The air monitoring platform will be rolled out across Energy System Catapult’s Living Lab.
Glasgow-based arbnco is set to trial a new digital air quality platform with consumers in Energy Systems Catapult’s Living Lab.
The Living Lab trial, which aims to reduce indoor air pollution, follows a £300,000 funding grant from Innovative UK’s Small Business Research Initiative.
Around 40,000 deaths in the UK are attributed to air pollution each year. However, indoor air quality can often be overlooked compared to outdoor air quality linked to vehicle emissions.
With a growing focus on improving ventilation in buildings due to Covid-19, the global ventilation market is expanding rapidly and has already exceeded £2bn in value and expected to reach almost £9bn by 2027.
arbnco R&D Manager Andrew Stewart said: “Indoor air quality is a problem literally hidden behind closed doors.
“Issues typically arise from cookers in kitchens, gas heaters and wood burners in living rooms, humidity in bathrooms leading to condensation and mould, while even bedrooms can be a problem with raised CO2 levels building up at night, if not properly ventilated.”
The Glasgow firm’s digital platform gathers a range of data from air monitoring sensors, including temperature, humidity, CO2, VOC, PM and Formaldehyde.
This, combined with data on the property and occupants, provides analysis on air quality issues and delivers alerts on potential harms.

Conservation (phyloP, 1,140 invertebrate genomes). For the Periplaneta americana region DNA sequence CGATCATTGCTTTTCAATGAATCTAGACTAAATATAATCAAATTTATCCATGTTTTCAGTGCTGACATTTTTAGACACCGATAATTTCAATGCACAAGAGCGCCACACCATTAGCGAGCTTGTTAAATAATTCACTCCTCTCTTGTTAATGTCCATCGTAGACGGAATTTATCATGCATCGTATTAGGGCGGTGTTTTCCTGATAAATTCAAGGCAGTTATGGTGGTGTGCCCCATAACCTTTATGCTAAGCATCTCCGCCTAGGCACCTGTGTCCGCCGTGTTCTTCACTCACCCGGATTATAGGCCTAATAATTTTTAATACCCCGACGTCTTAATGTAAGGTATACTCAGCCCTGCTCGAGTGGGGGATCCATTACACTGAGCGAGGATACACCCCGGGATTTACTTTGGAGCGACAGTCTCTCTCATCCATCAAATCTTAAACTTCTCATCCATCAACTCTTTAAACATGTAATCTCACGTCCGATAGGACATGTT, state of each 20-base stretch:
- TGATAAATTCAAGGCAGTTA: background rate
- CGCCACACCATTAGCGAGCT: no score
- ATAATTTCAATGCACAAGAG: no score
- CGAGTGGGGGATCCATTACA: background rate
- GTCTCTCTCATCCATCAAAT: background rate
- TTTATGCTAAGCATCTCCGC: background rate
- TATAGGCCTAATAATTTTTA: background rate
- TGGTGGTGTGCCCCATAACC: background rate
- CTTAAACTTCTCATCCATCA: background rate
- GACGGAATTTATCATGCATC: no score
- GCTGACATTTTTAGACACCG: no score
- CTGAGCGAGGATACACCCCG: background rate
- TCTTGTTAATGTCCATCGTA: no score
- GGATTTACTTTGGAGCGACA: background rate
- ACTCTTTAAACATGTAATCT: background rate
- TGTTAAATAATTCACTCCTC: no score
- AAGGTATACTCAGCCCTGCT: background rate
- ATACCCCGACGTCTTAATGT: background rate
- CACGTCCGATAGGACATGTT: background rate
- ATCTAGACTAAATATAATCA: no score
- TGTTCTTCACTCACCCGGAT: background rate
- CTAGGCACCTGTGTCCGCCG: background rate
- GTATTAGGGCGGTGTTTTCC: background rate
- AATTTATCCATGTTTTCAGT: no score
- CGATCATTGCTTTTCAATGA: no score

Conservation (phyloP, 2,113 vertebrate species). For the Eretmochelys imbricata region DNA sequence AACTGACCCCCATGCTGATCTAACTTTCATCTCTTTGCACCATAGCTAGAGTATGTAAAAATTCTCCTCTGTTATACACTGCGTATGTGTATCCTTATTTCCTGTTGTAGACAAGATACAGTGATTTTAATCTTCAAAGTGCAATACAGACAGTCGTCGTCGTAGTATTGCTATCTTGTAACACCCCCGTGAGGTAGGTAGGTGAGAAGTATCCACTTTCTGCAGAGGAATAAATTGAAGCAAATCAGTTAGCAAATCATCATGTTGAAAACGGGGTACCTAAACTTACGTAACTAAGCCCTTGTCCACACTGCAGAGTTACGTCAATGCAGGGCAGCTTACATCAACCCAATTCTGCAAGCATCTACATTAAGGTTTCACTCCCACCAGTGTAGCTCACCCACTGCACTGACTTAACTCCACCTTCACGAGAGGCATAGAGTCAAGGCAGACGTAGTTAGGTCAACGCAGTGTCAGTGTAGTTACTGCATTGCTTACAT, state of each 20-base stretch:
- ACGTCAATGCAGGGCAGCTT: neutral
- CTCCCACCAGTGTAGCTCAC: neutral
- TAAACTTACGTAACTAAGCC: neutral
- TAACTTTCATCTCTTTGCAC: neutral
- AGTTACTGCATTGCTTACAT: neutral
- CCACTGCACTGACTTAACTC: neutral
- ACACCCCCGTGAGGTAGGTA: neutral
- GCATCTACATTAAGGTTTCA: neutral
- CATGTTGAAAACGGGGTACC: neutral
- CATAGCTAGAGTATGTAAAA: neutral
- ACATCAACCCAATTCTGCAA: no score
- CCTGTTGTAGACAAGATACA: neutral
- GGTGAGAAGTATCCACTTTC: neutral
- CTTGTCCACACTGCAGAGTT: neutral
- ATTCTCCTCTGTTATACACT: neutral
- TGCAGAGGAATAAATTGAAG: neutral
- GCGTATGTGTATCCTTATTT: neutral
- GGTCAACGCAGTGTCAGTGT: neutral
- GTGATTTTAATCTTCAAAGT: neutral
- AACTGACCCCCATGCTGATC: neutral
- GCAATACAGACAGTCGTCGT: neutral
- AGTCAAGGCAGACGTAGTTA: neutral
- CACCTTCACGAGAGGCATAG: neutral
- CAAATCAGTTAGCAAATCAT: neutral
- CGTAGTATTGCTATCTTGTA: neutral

The air quality platform will be trialled in Energy System Catapult’s real-world test environment, the Living Lab, which consists of over 200 homes around the UK where new energy products, services and business models are tested with consumers.
Commenting on the project, Stewart added: “We’re delighted to be testing with the Living Lab – a truly unique facility that dramatically reduces the barriers to product testing with real consumers in a real-world environment.
“Partnering with the Energy Systems Catapult means we can obtain a wealth of data and feedback from households that will accelerate the development cycle and time-to-market.”
Living Lab business lead Rebecca Sweeney, said: “Up to 30 million UK homes need to be made zero carbon in the coming decades.
“That means making homes more insulated and air-tight to prevent them losing heat. But it also means ventilation and air quality will be vital to ensuring homes are healthier and more comfortable.
“The Living Lab will provide arbnco with both qualitative and quantitative consumer data from a range of housing types and demographics to help them further develop the user experience of the platform.”